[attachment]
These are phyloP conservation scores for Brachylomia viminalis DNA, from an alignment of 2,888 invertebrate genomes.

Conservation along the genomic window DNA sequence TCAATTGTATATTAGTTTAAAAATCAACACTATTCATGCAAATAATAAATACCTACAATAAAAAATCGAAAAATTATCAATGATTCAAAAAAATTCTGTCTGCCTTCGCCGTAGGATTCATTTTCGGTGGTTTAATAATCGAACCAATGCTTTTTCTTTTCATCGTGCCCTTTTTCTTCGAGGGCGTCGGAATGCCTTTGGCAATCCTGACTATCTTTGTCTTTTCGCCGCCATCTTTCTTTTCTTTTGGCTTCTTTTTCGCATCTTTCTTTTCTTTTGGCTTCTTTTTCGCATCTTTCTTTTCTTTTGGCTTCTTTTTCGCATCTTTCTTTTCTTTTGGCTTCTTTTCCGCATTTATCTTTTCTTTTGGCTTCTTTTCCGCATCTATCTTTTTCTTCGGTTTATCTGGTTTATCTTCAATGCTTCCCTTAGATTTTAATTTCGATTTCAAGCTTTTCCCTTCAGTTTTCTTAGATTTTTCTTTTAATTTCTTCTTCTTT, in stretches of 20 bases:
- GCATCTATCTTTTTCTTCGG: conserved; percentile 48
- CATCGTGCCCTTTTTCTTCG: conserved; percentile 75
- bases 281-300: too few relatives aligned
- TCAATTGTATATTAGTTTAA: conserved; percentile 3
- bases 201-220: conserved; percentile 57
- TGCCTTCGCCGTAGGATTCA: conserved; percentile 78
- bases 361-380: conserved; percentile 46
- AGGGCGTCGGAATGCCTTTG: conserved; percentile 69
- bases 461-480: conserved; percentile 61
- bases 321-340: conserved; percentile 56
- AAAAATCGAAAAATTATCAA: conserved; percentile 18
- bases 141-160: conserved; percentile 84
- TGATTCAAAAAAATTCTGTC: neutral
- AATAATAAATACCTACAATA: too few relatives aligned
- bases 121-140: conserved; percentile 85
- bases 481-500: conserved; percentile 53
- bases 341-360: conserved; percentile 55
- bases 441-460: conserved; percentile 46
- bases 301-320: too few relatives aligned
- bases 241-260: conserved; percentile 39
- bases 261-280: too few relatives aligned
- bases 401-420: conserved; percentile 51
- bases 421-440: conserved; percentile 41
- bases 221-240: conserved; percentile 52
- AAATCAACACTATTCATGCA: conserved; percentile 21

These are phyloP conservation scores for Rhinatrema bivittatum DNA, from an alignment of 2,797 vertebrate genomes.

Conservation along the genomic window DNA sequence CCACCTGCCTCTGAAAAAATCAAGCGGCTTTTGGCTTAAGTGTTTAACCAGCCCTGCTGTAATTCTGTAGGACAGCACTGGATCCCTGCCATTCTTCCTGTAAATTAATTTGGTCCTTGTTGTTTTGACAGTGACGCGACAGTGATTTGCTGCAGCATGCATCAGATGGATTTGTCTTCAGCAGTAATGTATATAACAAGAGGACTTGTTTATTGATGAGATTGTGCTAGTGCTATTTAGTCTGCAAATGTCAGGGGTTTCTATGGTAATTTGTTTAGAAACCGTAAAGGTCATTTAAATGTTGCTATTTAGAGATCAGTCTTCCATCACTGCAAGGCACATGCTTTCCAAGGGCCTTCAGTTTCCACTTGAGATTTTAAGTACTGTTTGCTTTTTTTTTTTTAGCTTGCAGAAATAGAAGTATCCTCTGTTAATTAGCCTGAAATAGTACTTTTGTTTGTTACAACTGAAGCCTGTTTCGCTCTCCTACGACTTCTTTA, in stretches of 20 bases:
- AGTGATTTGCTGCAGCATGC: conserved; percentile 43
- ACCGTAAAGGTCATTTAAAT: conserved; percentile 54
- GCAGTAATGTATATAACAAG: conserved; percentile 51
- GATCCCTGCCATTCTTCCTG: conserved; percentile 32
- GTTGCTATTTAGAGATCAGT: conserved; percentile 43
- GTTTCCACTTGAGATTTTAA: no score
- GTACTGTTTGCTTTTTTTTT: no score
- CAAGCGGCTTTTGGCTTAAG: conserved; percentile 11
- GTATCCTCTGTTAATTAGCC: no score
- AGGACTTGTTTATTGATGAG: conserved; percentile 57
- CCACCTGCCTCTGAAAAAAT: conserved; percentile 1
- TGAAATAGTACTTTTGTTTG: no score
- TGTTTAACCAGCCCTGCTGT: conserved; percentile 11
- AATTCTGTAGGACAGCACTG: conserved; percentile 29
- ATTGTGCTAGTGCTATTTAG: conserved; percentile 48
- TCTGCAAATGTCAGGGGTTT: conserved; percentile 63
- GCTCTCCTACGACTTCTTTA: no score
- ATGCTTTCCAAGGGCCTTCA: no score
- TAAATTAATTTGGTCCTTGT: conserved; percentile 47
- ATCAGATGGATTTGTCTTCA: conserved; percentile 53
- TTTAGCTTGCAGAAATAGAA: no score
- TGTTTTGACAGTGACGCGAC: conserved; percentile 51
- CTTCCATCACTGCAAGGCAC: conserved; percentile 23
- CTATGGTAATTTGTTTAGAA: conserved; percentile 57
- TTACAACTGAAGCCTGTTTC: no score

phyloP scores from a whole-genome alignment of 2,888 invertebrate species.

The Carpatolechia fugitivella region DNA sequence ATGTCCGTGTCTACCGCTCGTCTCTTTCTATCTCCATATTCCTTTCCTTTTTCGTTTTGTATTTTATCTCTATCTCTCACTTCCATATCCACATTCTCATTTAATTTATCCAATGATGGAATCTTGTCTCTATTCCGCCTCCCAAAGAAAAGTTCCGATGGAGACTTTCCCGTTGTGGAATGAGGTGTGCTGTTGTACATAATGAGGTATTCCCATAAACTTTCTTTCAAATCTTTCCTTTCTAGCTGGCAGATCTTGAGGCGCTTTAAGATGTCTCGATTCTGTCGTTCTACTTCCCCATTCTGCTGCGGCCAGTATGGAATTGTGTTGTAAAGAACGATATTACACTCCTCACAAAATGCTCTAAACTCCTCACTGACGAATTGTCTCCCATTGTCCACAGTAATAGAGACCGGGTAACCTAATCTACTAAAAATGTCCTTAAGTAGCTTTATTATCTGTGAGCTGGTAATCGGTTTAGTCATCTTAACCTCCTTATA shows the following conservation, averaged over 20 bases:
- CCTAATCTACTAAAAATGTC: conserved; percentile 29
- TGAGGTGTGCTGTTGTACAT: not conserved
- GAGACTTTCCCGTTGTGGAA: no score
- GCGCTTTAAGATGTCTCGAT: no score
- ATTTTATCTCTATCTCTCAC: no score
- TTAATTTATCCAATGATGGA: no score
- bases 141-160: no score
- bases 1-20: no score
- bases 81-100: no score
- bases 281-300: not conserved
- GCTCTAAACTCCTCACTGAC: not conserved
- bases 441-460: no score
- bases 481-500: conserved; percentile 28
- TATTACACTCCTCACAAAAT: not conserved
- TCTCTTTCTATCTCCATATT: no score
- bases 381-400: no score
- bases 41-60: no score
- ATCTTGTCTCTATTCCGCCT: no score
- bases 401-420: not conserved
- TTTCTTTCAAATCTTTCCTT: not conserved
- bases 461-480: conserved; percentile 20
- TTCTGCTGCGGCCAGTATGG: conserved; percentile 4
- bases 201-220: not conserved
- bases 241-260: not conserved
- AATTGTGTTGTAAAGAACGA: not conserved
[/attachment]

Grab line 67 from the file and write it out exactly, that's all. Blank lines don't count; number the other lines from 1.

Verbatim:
- GCTCTAAACTCCTCACTGAC: not conserved